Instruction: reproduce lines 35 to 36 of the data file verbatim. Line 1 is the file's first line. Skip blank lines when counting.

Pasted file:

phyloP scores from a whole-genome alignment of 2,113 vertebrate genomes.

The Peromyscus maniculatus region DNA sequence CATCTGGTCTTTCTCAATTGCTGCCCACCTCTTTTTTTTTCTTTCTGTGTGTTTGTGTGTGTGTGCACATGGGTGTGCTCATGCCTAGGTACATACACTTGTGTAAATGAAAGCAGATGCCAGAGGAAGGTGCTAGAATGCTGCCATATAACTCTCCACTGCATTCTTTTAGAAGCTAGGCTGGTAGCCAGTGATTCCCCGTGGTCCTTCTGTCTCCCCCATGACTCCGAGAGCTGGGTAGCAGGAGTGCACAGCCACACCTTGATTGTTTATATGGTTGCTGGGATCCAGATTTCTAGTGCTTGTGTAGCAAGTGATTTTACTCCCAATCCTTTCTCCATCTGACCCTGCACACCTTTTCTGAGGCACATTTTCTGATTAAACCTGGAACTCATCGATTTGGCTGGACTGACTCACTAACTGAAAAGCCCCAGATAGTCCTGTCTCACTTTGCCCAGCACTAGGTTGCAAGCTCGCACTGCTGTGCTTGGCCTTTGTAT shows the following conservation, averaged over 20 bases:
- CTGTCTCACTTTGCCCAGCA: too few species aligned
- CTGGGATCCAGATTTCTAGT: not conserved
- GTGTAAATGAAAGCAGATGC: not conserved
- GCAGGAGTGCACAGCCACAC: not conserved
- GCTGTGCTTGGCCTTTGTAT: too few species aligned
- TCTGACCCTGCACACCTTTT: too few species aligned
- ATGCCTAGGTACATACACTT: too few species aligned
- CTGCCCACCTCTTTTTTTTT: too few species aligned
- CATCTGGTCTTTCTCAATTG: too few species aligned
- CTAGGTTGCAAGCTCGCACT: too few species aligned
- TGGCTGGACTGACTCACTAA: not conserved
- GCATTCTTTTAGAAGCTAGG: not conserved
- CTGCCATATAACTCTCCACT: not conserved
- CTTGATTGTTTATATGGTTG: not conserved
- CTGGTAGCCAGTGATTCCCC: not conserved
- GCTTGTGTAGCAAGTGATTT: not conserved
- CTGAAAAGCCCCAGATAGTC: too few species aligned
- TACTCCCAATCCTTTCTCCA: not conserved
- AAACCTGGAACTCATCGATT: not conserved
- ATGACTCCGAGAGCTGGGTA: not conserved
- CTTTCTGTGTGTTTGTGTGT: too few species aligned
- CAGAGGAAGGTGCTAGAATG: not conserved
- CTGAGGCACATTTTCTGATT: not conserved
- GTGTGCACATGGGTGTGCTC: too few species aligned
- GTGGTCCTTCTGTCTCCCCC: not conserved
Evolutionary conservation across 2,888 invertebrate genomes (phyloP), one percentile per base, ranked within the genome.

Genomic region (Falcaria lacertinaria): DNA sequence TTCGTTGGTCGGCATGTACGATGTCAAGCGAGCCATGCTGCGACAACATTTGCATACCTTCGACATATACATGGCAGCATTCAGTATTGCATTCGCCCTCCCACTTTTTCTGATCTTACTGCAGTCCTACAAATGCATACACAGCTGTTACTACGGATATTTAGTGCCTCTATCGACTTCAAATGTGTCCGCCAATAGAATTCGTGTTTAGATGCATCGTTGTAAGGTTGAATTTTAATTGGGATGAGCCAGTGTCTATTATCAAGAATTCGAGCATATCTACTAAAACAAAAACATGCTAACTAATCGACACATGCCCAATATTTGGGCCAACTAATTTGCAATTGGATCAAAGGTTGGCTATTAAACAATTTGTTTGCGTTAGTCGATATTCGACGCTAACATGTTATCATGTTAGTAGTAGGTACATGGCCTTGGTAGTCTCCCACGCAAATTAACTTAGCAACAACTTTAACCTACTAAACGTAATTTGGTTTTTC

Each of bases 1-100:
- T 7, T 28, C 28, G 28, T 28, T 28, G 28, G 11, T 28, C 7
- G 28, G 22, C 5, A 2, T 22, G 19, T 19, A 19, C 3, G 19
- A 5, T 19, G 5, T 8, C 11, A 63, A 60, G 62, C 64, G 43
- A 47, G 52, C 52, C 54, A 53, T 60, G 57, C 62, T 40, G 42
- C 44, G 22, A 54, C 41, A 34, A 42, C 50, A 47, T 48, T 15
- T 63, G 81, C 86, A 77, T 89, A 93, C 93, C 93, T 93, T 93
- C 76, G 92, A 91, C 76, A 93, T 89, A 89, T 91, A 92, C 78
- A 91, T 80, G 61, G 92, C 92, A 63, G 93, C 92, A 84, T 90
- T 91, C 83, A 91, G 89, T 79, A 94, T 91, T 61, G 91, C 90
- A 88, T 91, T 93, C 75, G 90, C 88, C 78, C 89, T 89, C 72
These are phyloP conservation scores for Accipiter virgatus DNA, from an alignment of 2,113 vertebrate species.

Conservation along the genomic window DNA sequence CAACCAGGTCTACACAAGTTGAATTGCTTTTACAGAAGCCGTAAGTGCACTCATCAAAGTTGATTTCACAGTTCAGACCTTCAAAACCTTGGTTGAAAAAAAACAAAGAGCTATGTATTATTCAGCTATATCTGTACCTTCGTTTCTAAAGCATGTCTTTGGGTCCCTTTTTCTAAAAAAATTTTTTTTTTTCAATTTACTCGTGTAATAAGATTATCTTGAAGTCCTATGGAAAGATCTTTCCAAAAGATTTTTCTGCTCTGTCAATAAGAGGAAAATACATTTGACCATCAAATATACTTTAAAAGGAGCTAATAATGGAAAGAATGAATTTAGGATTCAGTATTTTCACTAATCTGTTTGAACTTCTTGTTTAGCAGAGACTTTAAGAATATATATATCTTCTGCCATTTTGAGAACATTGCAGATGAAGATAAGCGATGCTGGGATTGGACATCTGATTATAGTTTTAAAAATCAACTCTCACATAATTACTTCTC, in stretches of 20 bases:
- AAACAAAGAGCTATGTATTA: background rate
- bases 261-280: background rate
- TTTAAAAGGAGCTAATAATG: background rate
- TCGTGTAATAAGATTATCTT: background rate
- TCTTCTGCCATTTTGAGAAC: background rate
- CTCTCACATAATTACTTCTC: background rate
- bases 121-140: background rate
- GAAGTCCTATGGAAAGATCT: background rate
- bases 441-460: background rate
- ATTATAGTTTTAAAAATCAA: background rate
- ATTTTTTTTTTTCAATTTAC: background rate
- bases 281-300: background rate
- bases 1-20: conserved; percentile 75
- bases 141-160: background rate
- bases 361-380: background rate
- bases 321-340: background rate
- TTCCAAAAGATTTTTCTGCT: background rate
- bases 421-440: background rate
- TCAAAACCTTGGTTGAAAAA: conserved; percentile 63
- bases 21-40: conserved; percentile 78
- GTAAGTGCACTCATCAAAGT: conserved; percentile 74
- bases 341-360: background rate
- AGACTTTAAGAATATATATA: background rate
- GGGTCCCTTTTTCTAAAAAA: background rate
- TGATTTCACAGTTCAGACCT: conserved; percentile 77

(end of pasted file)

- C 44, G 22, A 54, C 41, A 34, A 42, C 50, A 47, T 48, T 15
- T 63, G 81, C 86, A 77, T 89, A 93, C 93, C 93, T 93, T 93